Build Japan!In this blog, I will introduce you Japanese buildings in Kansai area as a project of Visual Anthropology class.



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NARA 01:25

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say good bye 01:17

Machiya in Nara is protected by the city ordinance, but nowadays it became harder to find this type of traditional Japanese houses.
People get used to western life style, they think the life in this type of houses is inconvenient. Now we have glasses for windows, curtains to avoid passengers' eyes, the electric lights and the air conditioners...etc..

We have a lot today, then what we lost?
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supernatural 00:25

Do you notice that almost all woods of Japanese houses stay unvarnished?
It is said because the Shinto idea widely spread among Japanese people that there are gods inside every thing, Japanese people try to avoid to change natural materials. Covering them with paints and varnish is rude behavior to these gods.

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walls 00:09

I said the walls are made of the earth and the mud, Japanese people used to use these materials for a long time.

Can you see the bamboo frame inside the wall? The outer wall consists of closed two walls, that means there is a hollow inside the wall. So inhabitants can avoid cold air from the outside.
Traditional Japanese houses were only made of natural materials. Nails are not needed, because sometimes metals are considered as loud things.
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The Naramachi Centre 23:52

The ordinary people used fences or hedges, but rich people build walls around their house. When I see walls around the house, I immediately think that the inhabitants of the house are rich. Even if I can't see the house itself, I know inhabitants' status. If we can't see inside, that means the people inside the house have power. We need power not to let people look in.

These walls were made of the earth and the mud. They are cool in summer and stabler than bamboo fences or hedges.
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machiya 2 22:58

Because of the humid air in summer, Japanese houses need good ventilation. So windows are very big. In the old days, when glasses are not used for windows, these lattice windows were very useful. If it is a rainy day, inhabitants close the shutters and prevent rains and cold airs.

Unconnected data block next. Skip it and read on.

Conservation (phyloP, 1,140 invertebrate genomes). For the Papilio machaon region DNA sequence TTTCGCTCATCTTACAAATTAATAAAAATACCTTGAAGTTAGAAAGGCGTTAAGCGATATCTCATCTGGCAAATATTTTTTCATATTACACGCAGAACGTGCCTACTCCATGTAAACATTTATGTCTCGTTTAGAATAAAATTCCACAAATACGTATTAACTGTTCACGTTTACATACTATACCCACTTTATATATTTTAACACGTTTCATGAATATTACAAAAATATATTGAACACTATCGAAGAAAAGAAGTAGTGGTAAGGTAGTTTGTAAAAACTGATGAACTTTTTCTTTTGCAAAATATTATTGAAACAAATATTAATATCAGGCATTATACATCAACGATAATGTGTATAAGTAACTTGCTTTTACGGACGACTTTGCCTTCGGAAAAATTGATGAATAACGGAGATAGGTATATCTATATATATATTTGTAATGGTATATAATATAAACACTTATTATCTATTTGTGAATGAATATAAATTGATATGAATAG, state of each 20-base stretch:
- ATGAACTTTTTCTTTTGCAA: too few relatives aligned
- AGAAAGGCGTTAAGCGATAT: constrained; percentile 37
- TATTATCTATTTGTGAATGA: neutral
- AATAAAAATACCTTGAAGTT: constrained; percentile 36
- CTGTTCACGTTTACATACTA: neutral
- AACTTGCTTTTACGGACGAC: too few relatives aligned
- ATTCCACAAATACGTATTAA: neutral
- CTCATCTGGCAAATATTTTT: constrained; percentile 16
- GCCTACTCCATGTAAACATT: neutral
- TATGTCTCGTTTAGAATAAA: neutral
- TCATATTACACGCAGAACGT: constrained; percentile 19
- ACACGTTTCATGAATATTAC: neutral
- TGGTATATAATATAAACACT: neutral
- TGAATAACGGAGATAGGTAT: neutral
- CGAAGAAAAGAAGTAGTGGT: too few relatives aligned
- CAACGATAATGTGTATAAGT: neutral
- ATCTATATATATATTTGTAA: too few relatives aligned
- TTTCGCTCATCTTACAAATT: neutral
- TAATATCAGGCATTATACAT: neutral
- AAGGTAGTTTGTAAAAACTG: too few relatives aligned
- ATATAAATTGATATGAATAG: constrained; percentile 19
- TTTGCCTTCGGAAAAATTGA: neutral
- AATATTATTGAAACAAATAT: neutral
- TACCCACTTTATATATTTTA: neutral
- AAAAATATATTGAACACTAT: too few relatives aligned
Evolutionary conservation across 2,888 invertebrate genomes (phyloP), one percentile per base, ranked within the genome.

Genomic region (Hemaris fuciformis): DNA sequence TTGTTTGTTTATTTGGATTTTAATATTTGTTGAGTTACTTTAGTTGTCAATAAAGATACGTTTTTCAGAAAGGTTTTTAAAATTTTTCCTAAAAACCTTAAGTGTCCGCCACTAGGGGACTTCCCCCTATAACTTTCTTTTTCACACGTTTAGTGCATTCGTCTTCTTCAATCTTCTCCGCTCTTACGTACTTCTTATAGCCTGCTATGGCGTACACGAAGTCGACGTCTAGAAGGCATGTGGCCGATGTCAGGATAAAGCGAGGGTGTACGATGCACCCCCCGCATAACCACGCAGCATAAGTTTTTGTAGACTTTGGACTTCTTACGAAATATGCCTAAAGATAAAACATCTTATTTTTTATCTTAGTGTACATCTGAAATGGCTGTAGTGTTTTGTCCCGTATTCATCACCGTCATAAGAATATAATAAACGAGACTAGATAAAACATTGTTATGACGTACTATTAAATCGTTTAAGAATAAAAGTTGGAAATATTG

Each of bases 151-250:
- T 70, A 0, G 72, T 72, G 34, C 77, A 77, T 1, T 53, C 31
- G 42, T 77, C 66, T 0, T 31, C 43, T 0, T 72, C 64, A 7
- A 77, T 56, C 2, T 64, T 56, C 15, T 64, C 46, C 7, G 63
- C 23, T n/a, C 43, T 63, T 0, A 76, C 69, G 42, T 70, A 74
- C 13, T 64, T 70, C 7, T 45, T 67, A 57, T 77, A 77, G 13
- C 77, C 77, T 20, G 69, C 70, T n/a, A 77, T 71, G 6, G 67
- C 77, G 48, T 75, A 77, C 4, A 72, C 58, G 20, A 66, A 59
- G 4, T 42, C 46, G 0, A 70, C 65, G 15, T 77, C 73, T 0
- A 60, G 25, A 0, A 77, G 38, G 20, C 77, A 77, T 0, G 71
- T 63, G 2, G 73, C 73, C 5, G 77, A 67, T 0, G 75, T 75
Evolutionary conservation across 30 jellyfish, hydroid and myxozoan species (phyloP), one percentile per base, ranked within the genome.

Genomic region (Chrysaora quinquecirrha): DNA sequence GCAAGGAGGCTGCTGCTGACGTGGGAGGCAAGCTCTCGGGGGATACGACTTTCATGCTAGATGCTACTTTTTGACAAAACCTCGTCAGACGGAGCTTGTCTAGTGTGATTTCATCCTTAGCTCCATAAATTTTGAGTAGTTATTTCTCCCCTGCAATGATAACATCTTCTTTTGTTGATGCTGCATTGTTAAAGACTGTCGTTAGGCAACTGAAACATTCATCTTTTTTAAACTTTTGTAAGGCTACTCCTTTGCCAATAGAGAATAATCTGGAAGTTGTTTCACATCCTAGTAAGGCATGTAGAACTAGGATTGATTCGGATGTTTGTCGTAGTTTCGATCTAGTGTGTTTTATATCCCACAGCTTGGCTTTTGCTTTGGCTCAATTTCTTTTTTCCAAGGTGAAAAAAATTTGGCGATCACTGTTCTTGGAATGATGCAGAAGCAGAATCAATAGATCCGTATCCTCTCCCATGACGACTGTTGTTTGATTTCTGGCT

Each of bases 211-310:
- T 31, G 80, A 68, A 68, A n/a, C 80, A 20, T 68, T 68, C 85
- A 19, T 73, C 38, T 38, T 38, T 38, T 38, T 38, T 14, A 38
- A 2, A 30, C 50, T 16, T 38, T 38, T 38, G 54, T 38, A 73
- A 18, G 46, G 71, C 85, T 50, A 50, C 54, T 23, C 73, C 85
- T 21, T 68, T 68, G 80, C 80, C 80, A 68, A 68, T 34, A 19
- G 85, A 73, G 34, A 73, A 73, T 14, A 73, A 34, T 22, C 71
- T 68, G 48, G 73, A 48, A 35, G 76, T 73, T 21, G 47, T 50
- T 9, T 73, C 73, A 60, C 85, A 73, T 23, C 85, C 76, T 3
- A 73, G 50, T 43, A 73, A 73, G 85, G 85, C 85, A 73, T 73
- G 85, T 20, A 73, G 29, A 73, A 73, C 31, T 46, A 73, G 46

Japanese people need big windows, but they want to divide inside and outside clearly. If there is not enough space to build walls, what should we do?--put lattices at the windows.

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machiya 22:31

This is machiya in Naramachi. They were build from the Edo period to the Meiji period. They already have fences around them.
These lattice windows let sunlights and breeze into the house, but they don't let passengers look into the house (the inhabitants can see the outside clearly).

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futon≒布団→Japanese mattress 01:13

Why Japanese people sleep with 布団、Japanese mattress?
The answer is simple. Japanese houses are small. If you put a bed in your room, you can't use that place anymore. But if you put the mattress on the floor, when the morning comes, you can clear the floor and put the mattress in the closet.
Furthermore, because of the humid air of the rainy season, it is easy to mold. If you use the Japanese mattress, you can hang out it easily. And to use the Japanese mattress, Tatami is important, because it is better at ventilation than flooring.
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the case of the detached houses 2 23:58
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the case of the detached houses 23:58

Too close distance between houses make people uncomfortable. However, from old days--because Japan is a small country--people had to bear the situation. So they devised fences and hedges. If you don't want passengers take a peek at your house, you can sacrifice your narrow garden and plant small trees. They will hide your house from passengers' and neighbours' eyes.
People also made fences of dry bamboo, reeds and stones. Stones are used in the south region of Japan(like Okinawa) because people in there are hit by typhoon every year. In such a region, houses are shorter to avoid blasts.
Now, people prefer hedges because their houses became "western style".
Bamboos and reeds are "too Japanese" for them.
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